How Can You Become An Author? Q&A with a College Student

ALETTA-pic-paperAlex B. for his college Composition 1 class asked me these questions on how to become an author. Thanks Alex! Hope you get a good grade on your paper!

1. How can you become an author?

The short answer is by writing and publishing your work. That is what makes you an author.
The long answer would depend on your specific situation.

2. Should I start a blog?

Only if you like to blog. You may not know if you like to blog. So in that case, I recommend that you start a blog and commit to writing and publish 20-30 posts over 5-6 months or shorter. That’s a minimum of 1 post a week. A great resource to get you writing on your blog is here: http://www.breakfastblogging.com/free-guide-your-quick-start-guide-to-writing-your-blog/ (I helped write this guide.)

3. Should I work for a magazine or newspaper?

Yes, working for a magazine or a newspaper is a great way to get experience and experiment with different kinds of writing for different kinds of audiences and purposes.

4. How to find a publisher to get books published?

There are several market guides you can use. The most popular one is Writer’s Market by Writer’s Digest. They also have an online version here: http://www.writersmarket.com/. Or you can get the book. Many reference sections at the library have a copy.

5. Where do I start?

Start with what you’re passionate about. If you don’t know where that is, then try lots of different things. Write different kinds of stories and formats — different kinds of fiction and nonfiction, short pieces, long pieces, for different audiences and for different purposes, in different points of view, etc.
Start with writing 1-3 pages in each of these different kinds of writing — mix and match — to see what you may like.

Different kinds of fiction (partial list)

comedy
horror
mystery
diary format
historical
fantasy
thriller
suspense
romance
sexy
science fiction
fairy tale
adventure story

Different kinds of nonfiction (partial list)

how to
argumentative
personal essay
rant
spiritual rumination
memoir/personal story
summary
book review
outline
evaluation
critique
manifest
screed
speech

Write for these different audiences (partial list)

your peers
children
a boss
teens
adults
students

Points of view (partial list)

First person (I, we)
Second person (You)
Third person (he/she/they)
A much older person
A much younger person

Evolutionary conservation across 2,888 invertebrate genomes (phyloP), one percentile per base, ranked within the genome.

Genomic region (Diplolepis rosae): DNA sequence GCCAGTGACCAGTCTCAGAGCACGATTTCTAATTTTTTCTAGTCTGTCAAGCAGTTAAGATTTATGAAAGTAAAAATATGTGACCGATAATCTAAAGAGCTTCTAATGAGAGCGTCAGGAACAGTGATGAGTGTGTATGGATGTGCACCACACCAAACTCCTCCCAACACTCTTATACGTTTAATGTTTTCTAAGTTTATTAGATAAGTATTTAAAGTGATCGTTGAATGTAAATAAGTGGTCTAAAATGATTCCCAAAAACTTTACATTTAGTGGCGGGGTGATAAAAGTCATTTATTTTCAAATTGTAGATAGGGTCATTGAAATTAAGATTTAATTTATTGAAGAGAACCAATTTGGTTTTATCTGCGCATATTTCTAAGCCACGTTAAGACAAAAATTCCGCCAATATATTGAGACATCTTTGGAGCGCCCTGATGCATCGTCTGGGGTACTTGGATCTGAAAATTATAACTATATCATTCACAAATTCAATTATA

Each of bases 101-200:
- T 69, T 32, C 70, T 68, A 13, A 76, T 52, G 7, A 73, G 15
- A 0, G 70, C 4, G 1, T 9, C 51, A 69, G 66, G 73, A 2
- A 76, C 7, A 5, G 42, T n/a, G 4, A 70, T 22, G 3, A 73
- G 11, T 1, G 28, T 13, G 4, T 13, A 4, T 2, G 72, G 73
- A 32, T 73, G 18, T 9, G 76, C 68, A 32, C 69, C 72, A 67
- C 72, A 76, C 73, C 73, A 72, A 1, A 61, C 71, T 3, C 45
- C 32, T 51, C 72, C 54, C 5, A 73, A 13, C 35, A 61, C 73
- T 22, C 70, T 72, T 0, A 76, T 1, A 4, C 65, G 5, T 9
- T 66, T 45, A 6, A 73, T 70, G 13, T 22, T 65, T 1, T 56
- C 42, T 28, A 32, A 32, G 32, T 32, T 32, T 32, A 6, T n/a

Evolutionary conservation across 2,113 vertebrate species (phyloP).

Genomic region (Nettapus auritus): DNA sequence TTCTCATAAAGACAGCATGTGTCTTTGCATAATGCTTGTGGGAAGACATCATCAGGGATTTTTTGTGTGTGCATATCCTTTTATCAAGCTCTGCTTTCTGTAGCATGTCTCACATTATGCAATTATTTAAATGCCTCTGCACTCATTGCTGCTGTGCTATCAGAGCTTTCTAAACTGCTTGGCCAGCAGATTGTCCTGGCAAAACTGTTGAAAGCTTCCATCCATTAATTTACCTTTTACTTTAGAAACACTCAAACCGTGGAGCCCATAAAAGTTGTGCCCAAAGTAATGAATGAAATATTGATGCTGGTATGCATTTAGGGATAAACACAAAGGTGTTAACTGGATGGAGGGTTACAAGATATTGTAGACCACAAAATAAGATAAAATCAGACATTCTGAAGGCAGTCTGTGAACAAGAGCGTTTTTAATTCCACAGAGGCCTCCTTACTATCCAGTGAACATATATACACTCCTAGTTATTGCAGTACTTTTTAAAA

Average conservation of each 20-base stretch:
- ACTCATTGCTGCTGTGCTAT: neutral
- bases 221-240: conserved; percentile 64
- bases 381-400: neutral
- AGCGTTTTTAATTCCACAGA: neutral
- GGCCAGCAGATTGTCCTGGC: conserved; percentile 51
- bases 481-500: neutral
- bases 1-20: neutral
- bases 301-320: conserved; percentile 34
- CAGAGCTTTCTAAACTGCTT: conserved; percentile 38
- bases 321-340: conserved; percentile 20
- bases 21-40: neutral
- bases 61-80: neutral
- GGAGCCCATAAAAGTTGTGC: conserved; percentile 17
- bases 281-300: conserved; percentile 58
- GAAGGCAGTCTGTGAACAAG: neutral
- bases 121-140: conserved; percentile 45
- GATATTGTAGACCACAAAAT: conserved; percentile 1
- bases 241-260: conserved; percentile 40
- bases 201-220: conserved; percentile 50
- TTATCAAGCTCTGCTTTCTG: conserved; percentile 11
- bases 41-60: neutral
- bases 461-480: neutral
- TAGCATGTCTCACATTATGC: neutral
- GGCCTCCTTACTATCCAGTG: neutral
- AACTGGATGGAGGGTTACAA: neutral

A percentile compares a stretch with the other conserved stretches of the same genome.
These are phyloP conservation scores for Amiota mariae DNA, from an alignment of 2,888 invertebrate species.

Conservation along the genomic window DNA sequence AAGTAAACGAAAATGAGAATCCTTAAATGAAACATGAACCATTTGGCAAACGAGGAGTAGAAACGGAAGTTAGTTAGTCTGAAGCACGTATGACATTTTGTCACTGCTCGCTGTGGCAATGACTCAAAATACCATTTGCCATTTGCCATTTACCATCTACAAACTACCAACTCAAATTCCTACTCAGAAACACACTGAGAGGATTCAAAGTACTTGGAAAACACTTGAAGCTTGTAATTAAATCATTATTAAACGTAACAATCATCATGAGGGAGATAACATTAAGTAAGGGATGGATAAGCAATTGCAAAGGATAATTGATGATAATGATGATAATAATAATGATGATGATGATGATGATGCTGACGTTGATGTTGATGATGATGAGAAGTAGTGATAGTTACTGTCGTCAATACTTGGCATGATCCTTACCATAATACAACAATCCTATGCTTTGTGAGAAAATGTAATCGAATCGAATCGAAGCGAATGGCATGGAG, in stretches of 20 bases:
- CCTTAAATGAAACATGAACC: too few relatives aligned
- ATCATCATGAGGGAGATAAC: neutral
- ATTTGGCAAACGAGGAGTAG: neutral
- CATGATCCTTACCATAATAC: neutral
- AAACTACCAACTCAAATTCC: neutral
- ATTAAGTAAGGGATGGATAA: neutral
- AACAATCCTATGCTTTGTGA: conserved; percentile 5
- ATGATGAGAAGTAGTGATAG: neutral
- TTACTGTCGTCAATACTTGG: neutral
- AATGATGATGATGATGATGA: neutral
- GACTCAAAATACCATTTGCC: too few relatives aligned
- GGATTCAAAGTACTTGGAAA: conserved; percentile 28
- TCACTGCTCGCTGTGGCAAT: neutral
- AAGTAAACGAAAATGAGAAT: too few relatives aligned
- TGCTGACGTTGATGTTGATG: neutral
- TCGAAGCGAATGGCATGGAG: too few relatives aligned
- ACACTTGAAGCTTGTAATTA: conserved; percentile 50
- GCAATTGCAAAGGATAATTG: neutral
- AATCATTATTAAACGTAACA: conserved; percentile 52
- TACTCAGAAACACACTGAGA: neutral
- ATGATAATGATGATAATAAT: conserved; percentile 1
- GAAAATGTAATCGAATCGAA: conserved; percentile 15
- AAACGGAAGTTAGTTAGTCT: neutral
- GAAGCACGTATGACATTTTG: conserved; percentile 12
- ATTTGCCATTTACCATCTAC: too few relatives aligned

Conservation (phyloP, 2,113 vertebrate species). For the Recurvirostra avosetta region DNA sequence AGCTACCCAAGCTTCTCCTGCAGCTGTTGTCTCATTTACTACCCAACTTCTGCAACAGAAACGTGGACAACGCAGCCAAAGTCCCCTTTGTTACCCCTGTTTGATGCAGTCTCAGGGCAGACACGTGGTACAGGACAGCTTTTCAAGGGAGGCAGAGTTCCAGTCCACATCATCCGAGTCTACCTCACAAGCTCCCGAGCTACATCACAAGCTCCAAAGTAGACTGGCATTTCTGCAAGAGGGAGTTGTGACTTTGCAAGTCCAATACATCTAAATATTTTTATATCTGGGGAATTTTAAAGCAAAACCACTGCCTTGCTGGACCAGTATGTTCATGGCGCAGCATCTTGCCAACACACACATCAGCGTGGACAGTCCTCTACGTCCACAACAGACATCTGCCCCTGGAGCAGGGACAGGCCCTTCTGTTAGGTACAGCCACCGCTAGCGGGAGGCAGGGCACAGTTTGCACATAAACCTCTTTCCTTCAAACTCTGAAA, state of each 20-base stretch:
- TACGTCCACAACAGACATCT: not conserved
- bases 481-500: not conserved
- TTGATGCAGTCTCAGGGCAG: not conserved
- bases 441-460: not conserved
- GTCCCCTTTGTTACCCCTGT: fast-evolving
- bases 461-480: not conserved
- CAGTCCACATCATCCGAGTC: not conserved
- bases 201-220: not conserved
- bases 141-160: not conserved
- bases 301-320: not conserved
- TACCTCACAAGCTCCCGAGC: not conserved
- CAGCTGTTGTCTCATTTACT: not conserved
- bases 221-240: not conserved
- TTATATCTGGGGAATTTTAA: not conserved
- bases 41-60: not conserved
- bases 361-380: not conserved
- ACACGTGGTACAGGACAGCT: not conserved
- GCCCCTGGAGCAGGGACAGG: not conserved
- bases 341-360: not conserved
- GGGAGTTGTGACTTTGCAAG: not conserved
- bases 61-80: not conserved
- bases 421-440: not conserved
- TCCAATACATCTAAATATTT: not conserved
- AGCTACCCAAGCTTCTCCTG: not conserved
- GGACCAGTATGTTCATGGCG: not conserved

A person of a different gender
A person from the past/future/a made-up time and place

Different purposes (partial list)

To:
Inspire
Encourage
Scare
Motivate to take a specific action
Make laugh
Evaluate
Criticize
Create an escape
Educate

6. Should intern with an author?

I think you’re asking if you should intern with a writer. Yes, this is a good idea, if you can find someone who is open to it. I’d be open to having this conversation with you. Follow up with me if you’d like to intern with me.

7. Which is harder, journalist or author?

That depends. Try both to see what you like and commit. Both avenues have their challenges and rewards. I’ve tried both and chose fiction writing as my main focus.

8. What to do about writers block? (I have bought your book.)

Either I set the timer to get me writing, and I set a very specific goal, like how many words, or how much time I want to be focusing on my writing. Or if I’m just not into writing and it feels too hard, I take a break to take my mind of my writing and refresh my creativity. Often while doing something completely unrelated and usually something physical — like washing the dishes, walking, or gardening — I think of what I want to say next in the story or article I’m working on.

9. How do you know what you’re writing about is going to be good?

I have no idea. I only know if I’m enjoying myself while writing. I evaluate later and ask for the opinions of others, all the time.

10. Anything other advice you could help me with would be great.

If you want to be a writer, then your job, and main job, is to write. Writers write. That’s what we do.
I recommend carrying a journal or other writing implement and get into the practice of writing down your ideas all the time. It doesn’t matter if you don’t know what the ideas will blossom in to. What’s important is that you get good at taking what’s in your head and putting it in words on paper or the computer or whatever device works for you.
Another piece of advice: Get feedback on your writing, not for a grade, but for impacting your audience in a desired way. I highly recommend you join a peer critique group that is supportive and good at noticing what works and doesn’t work with the writing and doesn’t criticize the person writing. Make sense?
Also: Writing is about feeling, more than thinking, though of course, there is a lot of thinking happening. Writing is deep thinking. Writing forces you to articulate what you really think and feel about something.
Your job is to create art with your words. To create art and impact your readers, you need to know what impact you want to have. The key question is: What do you want your readers to feel? In some cases, like with nonfiction, you’ll also want to ask: what action do I want my readers to take? But action is also really about feeling and the experience your readers want, so hone in on that core experience.
Lastly, what is your purpose of wanting to be a writer? I encourage you to brainstorm on this. There is no right answer; there is only your answer. And your answer could be: Just Because. That was my answer. Also, my answer is: I chose writing as my art form; I could have just as easily chosen something else. 🙂
Let me know if you have any more questions!
Good luck!
Best,
Beth

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